We arrived in KL after dusk. From the South bound bus station we connected with a train for only two stations to visit a lovely CS that had offered to host us one night. He picked us up from a hawker next to the platform and took us to his home. He had ‘recycled’ his daughters stuffed animals and turned them into home decor, causing a cute and beautiful spectacle. Toys were not the only salvaged materials; his garden was an example on how to turn other people’s waste into useful and pretty house items, which we admired him for. Ally was also a great host, so I wish we could have gotten to know him better, but we had other priorities.
Our good friend Wojtek was leaving the country the next morning, so we woke up before seven to catch the train into the centre of town where we would meet him. We found the hostel we were after quite easily, and our mate along with it. He looked completely exhausted, with big black rings under his eyes, and we soon learned he had spent the night awake having fun with some people he had met. The lack of sleep did nothing to change his usually sunny and warm personality, so we enjoyed a nice morning talking about everything until it was time to say goodbye. We accompained him to the bus station and after some hugs, saw him get into the bus. It was all I could do not to cry like a baby, but Tim held me and said some soothing words to me, but there is one thing I am certain of: We shall meet again. Since then we have been discussing the possibility of a joint adventure from Europe down the silk road, so you might be hearing a lot more about the three of us!
We returned to the hostel to refresh ourselves and back out into the streets to explore Chinatown. The alleys in the centre of KL morph as the day progresses. In the morning, a few stalls sell food, but most sell coffee, unless is Saturday, when an odd flee market spawns from nowhere and fills the alleys. They sell all sorts of crazy stuff in there, some from dubious precedence and quality, some unidentifiable, some useful.
During most of the week, an interesting change takes place after 10am, and the small carts with drinks are replaced with some selling clothes, sun glasses and other tourist orientated paraphernalia, like souvenirs and the like. It gets really beautiful and colorful and soon fills out with people, making it hard to walk but very attracting and fun as well. The sellers try to entice you to visit their places, but they are not particularly pushy and are always ready to haggle if a purchase is to be made.
When the sun sets the last transformation takes place, and food carts start rolling out of nowhere and taking their spots on the pavement. They mostly sell Chinese food, which is unfortunately not very choice for vegetarians, but the mixed smells in the air dance together and draw people to them, making this last stage more appealing to the nose than it is to other senses.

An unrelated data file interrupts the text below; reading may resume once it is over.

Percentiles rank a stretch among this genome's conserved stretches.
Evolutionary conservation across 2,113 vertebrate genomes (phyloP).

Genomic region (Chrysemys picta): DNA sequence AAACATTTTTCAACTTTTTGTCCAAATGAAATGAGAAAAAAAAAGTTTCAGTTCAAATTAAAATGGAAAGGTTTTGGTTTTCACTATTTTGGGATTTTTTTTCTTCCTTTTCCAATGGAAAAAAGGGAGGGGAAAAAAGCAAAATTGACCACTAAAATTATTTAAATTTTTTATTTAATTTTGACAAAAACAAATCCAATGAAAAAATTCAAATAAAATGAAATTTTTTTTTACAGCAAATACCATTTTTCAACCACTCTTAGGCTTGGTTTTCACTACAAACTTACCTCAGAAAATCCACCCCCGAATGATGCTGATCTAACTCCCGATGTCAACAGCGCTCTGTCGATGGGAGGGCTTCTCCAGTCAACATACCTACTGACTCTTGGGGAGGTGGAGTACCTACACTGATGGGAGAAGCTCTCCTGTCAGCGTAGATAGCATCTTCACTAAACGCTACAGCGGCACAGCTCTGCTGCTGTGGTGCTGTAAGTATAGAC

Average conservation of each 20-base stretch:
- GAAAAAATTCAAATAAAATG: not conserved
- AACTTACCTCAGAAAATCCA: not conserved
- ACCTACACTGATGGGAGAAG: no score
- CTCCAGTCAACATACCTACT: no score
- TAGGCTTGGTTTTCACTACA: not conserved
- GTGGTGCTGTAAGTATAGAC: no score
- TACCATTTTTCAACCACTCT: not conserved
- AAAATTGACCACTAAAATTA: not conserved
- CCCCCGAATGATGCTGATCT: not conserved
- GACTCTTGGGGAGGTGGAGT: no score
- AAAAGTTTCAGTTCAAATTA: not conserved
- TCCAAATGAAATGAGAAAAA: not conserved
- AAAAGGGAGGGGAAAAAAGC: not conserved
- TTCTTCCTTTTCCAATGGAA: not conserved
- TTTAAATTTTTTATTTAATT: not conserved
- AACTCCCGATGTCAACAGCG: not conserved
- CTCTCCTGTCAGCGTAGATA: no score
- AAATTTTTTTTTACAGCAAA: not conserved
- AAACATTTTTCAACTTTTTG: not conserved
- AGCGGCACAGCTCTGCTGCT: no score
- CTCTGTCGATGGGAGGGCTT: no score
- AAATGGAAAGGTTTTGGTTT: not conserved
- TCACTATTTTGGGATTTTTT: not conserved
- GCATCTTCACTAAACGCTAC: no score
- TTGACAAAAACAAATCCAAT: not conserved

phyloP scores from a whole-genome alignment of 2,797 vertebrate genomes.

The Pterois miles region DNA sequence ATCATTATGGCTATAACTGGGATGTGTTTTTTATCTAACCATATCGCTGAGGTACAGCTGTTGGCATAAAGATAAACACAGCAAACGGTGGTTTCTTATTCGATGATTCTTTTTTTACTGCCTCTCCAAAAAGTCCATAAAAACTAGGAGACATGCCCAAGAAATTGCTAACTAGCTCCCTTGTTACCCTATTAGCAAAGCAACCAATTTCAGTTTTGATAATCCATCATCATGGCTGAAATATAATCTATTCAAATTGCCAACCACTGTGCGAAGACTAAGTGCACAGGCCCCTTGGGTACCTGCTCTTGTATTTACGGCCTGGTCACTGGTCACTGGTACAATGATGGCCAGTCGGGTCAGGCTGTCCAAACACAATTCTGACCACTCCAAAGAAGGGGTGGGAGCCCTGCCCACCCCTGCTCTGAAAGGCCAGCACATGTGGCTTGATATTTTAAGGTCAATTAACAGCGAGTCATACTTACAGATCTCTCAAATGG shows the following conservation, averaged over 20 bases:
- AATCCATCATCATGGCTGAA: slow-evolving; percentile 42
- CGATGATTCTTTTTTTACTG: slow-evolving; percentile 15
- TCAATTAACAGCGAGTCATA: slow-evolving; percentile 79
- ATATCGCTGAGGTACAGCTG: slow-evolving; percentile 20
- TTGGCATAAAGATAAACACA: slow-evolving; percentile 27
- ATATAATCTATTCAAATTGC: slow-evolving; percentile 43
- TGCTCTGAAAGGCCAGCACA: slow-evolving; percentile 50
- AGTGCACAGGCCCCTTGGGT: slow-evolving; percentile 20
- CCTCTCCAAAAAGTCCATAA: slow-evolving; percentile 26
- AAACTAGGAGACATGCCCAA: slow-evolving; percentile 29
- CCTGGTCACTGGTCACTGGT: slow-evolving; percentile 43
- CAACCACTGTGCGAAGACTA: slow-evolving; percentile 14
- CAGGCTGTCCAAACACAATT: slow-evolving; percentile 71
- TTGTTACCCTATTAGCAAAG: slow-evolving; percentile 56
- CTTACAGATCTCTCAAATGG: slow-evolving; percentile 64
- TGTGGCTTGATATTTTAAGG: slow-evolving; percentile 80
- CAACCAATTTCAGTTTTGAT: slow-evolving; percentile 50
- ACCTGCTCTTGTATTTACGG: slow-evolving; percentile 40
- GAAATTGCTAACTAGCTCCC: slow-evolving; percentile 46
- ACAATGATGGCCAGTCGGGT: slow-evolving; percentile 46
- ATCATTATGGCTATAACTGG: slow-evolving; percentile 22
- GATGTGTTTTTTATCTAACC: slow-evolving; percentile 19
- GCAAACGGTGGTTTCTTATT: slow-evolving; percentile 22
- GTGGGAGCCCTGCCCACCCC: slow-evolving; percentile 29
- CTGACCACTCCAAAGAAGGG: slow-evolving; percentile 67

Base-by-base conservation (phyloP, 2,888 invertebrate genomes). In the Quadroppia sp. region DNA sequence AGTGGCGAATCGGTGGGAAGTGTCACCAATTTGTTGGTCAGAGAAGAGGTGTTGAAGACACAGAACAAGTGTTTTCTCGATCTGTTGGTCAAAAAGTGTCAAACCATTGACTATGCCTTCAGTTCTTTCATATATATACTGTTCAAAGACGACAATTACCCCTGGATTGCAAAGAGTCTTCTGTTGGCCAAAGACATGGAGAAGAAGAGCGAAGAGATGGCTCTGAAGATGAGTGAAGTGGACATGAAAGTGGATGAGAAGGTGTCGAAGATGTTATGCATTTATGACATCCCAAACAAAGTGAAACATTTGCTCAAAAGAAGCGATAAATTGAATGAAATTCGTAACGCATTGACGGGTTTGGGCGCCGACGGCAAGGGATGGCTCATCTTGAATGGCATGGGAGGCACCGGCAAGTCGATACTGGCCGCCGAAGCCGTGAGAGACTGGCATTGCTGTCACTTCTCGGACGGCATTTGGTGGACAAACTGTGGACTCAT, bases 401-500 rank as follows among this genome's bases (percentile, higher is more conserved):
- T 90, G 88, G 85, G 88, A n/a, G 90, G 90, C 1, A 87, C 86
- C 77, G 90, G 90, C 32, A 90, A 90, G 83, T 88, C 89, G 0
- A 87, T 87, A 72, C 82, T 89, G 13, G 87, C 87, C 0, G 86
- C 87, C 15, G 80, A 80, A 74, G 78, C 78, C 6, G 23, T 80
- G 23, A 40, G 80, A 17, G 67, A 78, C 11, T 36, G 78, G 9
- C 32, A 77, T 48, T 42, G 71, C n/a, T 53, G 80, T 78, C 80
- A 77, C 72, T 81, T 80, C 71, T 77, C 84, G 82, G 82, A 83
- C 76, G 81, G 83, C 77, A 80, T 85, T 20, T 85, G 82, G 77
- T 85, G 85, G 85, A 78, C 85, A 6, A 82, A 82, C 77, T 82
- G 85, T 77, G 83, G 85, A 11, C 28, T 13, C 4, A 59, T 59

Despite the tempting offer, we decided to walk to Little India to find dinner among the many restaurants there. We started walking following the path we had traced in our heads, but we were getting farther along and not finding what we were after. We asked a few people on the streets, who gave us conflicting and confusing information. Eventually we stopped a Pakistani man, who said he was going that way and encouraged us to follow him. It had started raining and we were getting wet, but the idea of getting closer to nice curries kept us charging ahead. We heard our companion’s story while we walked, and eventually reached our destination. Though this street was indeed filled with Indian restaurants on both sides, we soon realized it was not what was called ‘Little India’ but for our intends and purposes at that stage, it was what we were after. As per usual, the food was utterly flavorsome and delicious!
The next morning we tried to set out early to avoid the suffocating heat of midday. Who would have known that would be the last day we would see the sun for the next month… The destination in mind was the Botanical Gardens. On the way we went past some awesome colonial architecture and also a gigantic mosque. When we drew near, we started circling the bird sanctuary for the entrance, but quickly changed our plans once we found how much it costed to get in. Instead we turned around and went into the orquid gardens. Needless is to say the amount of different varieties included were astonishing in their richness and colors. They tried to collect specimens from all over Malaysia, although I knew from experience they were missing some of the bug eating species native to Sabah. The result was not less wonderful, and we spent a long time loosing ourselves between these crazy vibrant blooms.